Renowned architect launches research book on zero-energy structures in waterborne communities


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Prof. Jason Pomeroy signing a book for a student after delivering a lecture hosted by the School of Architecture, Industrial Design, and the Built Environment.


On July 28, internationally acclaimed architect, professor, and TV personality Jason Pomeroy visited Mapúa Institute of Technology to launch his new book POG: Pod Off-Grid| Explorations into Low Energy Waterborne Communities, discussing the possibility of sustainable communities amidst rapid urbanization in mega-cities

The book is a year-long research project discussing some of the pressing issues facing global cities: flood risks, land shortage, population increase, and carbon emission. POG examines the possibilities of self-sustaining communities on water that push towards zero-energy. It considers how water-borne communities, made possible by a combination of floating or pier architecture may present an answer to future urban growth helping to alleviate urbanization pressures in overpopulated inner city centers.

Artist’s perspective (photo courtesy of Pomeroy Studio)


“Most cities grew as a result of trade via water, hence why the majority of the 35 global mega-cities with over 10 million inhabitants are located by a lake, river, or ocean. As the global population increases and the trend continues towards inner city migration, cities will become denser, and land more scarce—their real estate values soaring ever higher. But with increasing prosperity comes the proportionate risk of more financial as well as physical damage caused by rising sea levels and more frequent flooding,” said Pomeroy, the founding principal of Pomeroy Studio, a Singapore-based urbanism, architecture, design and research firm and the team behind POG.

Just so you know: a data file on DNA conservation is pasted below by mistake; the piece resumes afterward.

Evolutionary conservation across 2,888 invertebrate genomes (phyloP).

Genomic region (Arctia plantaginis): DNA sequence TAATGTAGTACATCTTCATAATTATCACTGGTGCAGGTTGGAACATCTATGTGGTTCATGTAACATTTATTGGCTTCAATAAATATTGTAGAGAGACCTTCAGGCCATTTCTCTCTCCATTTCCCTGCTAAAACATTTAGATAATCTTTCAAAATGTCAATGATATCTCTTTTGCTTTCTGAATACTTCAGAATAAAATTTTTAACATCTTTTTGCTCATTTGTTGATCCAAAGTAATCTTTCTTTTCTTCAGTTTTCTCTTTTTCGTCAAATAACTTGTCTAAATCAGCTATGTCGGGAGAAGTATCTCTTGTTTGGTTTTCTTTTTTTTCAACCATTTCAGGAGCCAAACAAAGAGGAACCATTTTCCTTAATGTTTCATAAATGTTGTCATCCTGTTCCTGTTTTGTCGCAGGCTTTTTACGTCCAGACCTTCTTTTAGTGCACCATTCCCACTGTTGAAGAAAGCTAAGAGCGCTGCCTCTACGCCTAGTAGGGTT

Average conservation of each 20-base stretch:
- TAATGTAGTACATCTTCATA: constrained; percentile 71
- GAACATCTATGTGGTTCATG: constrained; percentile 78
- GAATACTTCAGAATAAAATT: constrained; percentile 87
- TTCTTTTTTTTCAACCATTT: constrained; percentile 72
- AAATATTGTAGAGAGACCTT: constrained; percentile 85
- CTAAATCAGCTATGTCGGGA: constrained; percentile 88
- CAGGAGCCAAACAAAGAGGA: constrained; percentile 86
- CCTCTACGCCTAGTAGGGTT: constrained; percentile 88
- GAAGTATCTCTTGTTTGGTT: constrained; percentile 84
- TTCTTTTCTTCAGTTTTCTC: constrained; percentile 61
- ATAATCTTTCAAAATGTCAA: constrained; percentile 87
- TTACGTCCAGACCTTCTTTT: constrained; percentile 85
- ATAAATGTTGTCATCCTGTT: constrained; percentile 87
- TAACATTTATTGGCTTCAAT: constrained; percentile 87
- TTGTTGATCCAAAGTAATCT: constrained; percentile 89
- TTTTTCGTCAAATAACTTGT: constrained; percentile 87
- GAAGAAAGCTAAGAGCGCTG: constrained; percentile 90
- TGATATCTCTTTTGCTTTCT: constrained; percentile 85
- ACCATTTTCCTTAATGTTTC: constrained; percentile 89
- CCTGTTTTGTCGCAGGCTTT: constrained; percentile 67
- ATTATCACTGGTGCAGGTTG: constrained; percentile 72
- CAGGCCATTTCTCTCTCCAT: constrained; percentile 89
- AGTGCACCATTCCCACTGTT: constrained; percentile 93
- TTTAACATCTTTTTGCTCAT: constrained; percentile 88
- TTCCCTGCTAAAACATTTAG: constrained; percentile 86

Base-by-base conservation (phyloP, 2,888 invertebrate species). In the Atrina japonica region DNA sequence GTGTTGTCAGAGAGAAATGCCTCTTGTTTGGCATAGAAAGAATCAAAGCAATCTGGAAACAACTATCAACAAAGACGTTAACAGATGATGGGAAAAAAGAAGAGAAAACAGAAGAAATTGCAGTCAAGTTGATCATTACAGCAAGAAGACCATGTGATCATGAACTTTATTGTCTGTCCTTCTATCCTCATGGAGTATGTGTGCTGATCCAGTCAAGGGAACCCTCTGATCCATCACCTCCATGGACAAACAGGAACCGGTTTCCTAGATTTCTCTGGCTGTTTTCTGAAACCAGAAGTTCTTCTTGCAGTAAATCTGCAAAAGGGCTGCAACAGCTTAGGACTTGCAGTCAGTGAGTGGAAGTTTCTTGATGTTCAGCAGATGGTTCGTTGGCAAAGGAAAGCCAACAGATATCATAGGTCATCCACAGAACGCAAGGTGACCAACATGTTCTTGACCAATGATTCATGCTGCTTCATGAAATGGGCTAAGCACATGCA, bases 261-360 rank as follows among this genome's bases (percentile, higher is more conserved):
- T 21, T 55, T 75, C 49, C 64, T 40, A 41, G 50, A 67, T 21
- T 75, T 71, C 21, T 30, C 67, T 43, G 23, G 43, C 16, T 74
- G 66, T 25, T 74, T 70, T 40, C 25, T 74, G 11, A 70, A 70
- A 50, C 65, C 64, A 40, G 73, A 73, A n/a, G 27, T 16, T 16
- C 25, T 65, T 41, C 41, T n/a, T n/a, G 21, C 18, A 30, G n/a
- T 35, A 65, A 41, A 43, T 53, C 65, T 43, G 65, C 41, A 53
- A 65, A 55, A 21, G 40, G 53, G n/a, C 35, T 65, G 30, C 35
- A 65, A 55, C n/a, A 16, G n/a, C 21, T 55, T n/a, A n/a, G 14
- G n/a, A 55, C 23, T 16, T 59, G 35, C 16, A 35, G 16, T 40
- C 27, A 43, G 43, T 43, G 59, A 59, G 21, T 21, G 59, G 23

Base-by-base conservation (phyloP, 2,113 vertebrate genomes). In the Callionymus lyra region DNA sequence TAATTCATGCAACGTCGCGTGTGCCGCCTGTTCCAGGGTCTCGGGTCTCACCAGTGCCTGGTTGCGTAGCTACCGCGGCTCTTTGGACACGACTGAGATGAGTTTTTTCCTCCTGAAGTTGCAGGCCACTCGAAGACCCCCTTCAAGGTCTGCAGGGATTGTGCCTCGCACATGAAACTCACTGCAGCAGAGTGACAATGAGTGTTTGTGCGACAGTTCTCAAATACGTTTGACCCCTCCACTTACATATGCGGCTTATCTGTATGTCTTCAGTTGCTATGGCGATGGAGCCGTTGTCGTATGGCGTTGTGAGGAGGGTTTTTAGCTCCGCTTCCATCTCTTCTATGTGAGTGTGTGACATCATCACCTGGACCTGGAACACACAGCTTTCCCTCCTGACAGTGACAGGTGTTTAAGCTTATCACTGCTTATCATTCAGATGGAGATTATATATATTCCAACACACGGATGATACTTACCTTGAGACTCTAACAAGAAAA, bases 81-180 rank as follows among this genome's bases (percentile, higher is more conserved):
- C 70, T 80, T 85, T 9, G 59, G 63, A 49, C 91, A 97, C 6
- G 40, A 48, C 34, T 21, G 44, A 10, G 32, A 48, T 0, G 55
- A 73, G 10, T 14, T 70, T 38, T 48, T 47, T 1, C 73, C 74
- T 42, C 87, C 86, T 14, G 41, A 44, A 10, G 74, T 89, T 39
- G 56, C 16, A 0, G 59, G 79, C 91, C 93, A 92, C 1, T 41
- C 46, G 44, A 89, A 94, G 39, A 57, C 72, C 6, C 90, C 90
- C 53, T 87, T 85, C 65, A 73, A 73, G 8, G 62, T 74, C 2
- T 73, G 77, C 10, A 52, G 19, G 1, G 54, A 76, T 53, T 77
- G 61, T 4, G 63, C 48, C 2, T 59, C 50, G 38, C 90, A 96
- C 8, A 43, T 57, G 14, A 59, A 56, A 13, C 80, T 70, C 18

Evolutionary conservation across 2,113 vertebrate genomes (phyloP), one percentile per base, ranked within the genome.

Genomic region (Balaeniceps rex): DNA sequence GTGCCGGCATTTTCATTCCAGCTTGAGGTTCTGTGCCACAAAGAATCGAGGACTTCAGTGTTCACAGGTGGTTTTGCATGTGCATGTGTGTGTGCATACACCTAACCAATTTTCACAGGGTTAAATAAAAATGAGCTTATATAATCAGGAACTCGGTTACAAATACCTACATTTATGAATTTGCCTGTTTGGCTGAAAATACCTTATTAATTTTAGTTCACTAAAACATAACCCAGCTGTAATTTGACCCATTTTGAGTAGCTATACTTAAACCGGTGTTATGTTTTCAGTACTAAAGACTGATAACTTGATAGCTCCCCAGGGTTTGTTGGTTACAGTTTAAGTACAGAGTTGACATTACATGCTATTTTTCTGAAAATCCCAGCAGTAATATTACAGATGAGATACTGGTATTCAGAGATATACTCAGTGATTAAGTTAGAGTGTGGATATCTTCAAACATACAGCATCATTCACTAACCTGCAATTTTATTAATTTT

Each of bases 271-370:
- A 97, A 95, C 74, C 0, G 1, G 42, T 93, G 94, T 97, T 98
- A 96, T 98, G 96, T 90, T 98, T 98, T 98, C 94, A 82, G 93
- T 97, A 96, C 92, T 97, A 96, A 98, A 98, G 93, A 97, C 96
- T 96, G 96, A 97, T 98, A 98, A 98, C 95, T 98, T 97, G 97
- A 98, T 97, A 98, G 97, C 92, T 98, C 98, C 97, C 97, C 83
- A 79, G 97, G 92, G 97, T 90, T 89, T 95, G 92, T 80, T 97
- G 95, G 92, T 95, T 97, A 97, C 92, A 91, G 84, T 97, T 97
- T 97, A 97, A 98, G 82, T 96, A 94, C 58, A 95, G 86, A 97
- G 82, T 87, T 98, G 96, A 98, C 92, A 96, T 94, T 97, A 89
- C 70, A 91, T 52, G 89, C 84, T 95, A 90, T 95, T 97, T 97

Pomeroy was also an adjunct professor in Mapúa’s School of Architecture, Industrial Design, and the Built Environment (ARIDBE), who started the vertical urbanism track in the Institute’s graduate program in Architecture. Vertical urbanism is the designing and construction of buildings that incorporate communal space, such as sky courts and sky gardens, within the structure. These spaces replenish the loss of open space to achieve a socio-environmental infrastructure.

“We believe in the principles of [Pomeroy’s] designs,” shared Arch. Gloria Teodoro, Dean of the School of ARIDBE. “His take on urban development and his fresh ideas on achieving a sustainable yet modern society could be embraced by our students.”

Artist’s perspective (photo courtesy of Pomeroy Studio)


Sustainable and green building is actually embedded in the school’s curriculum, Dean Teodoro added, wherein students are given design problems tackling sustainability of the structure and the site.

For Pomeroy, a change of focus is necessary for future Mapúan architects to fully adopt sustainable architecture and design. He stated that instead of focusing on technology, future architects and designers should begin focusing on the natural environment particularly on the “importance of natural light, natural ventilation, and the use of natural materials.”

“The starting point should always be a form that matches the climate of the place where you are designing; embrace of natural light and ventilation, the use of natural materials, and a sparing use of technology,” Pomeroy concluded.

Artist perspective (photo courtesy of Pomeroy Studio)



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